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Tags: upgrade   18.04   grub  
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Title: Why am I not getting the Ubuntu 18.04 upgrade?
ID: /2018/04/29/Why-am-I-not-getting-the-Ubuntu-18.04-upgrade_
Created: April 29, 2018    Edited:  May 3, 2018
Upload: December 3, 2023    Layout:  post
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A thorough guide for upgrading is presented here. Other answers already mention you need to use:

do-release-upgrade -d     # Use this until 18.04.1 comes out
do-release-upgrade        # Use this after 18.04.1 comes out

Additionally though you need to check the file:

~$ cat /etc/update-manager/release-upgrades
# Default behavior for the release upgrader.

# Default prompting behavior, valid options:
#  never  - Never check for a new release.
#  normal - Check to see if a new release is available.  If more than one new
#           release is found, the release upgrader will attempt to upgrade to
#           the release that immediately succeeds the currently-running
#           release.
#  lts    - Check to see if a new LTS release is available.  The upgrader
#           will attempt to upgrade to the first LTS release available after
#           the currently-running one.  Note that this option should not be
#           used if the currently-running release is not itself an LTS
#           release, since in that case the upgrader won't be able to
#           determine if a newer release is available.

If the last line says β€œnever” change it to β€œnormal” for Ubuntu 17.10 users. For Ubuntu 16.04 LTS users, change it to β€œLTS”. Otherwise you will get the upgrade…um β€œnever”:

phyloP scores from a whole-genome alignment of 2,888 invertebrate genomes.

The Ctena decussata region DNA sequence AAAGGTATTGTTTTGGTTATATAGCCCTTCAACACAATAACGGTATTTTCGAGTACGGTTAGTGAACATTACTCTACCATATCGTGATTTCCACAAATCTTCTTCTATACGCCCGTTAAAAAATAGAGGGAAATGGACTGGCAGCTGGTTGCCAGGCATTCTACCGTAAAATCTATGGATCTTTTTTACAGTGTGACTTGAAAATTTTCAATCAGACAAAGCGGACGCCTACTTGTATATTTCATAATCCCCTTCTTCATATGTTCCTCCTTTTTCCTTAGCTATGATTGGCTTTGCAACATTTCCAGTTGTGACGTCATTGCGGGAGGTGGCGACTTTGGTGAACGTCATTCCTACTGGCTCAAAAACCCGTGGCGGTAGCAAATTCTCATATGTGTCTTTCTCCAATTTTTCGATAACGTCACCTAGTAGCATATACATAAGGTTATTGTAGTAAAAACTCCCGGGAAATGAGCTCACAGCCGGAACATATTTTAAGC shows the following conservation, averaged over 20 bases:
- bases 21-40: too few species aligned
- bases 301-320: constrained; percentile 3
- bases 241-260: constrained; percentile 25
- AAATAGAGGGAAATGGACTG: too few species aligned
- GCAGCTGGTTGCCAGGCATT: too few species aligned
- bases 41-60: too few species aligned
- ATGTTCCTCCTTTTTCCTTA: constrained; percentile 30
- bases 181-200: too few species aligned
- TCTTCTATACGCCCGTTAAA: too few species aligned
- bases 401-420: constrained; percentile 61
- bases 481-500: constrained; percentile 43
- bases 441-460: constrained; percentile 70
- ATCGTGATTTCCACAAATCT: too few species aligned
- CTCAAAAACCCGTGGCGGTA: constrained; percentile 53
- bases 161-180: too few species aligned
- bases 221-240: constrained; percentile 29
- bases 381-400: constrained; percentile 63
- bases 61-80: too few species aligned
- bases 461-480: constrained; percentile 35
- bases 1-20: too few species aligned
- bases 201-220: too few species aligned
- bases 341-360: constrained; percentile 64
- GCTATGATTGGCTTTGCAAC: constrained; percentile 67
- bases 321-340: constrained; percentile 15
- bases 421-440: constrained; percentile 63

rick@alien:~$ do-release-upgrade
Checking for a new Ubuntu release
No new release found.
rick@alien:~$ do-release-upgrade -d
Checking for a new Ubuntu release
Upgrades to the development release are only 
available from the latest supported release.
rick@alien:~$ do-release-upgrade -c
Checking for a new Ubuntu release
No new release found.

These commands were issued with Prompt=never under Ubuntu 16.04 where it is available for upgrading yesterday (April 28, 2018). Changing the prompt to lts solved the problem.

You should either backup your data first or clone your data and run the upgrade in a test environment. Here is one script I wrote for such a purpose (but you can also do it manually with Live USB): Bash script to clone Ubuntu to new partition for testing 18.04 LTS upgrade

I made some notes during the upgrade process and here is what you can look forward to:

Step 1: confirmation to proceed: Press [ENTER]
Step 2: packages will be removed: Y
Step 3: replace '/etc/systemd/longind.conf': Y
Step 4: Configuration file '/etc/sane.d/dll.conf', default N, take Y
Step 5: Configuration file '/etc/NetworkManager/conf.d/default-wifi-powersave-on.conf' Take default N
Step 6: Configuration file '/etc/pulse/' default N, take Y
Step 7: Configuration file '/etc/grub.d/30_os-prober'' default N, take N
Step 8: Full screen grub menu config appears. Take option: keep the local version currently installed
Step 9: Configuration file '/etc/cron.d/anacron', default N, take Y to see what
Error Message multiple times: /sbin/ldconfig.real: Warning: ignoring configuration file that cannot be opened: /etc/ No such file or directory
Step 10: Non-standard: Configuration file '/etc/vnstat.conf' (display differences 1.13 vs 1.18) take Y
Step 11: 220 packages are going to be removed. (can take hours) enter Y
Step 12: To finish the upgrade, a restart is required. Take Y

Note your steps will vary depending on software installed.

All the more reason for cloning is you can test what happens when you accept default of N or you use Y to get the most current configuration which may or many not be better.

Because your original Ubuntu version is left intact you can run the diff command against the new 18.04 configuration files if you chose to install them.

⇧ How to securely upgrade Ubuntu from 16.04 to 18.04 Upgrade Ubuntu 16.04 LTS to 18.04 LTS = 5 desktop environments  β‡©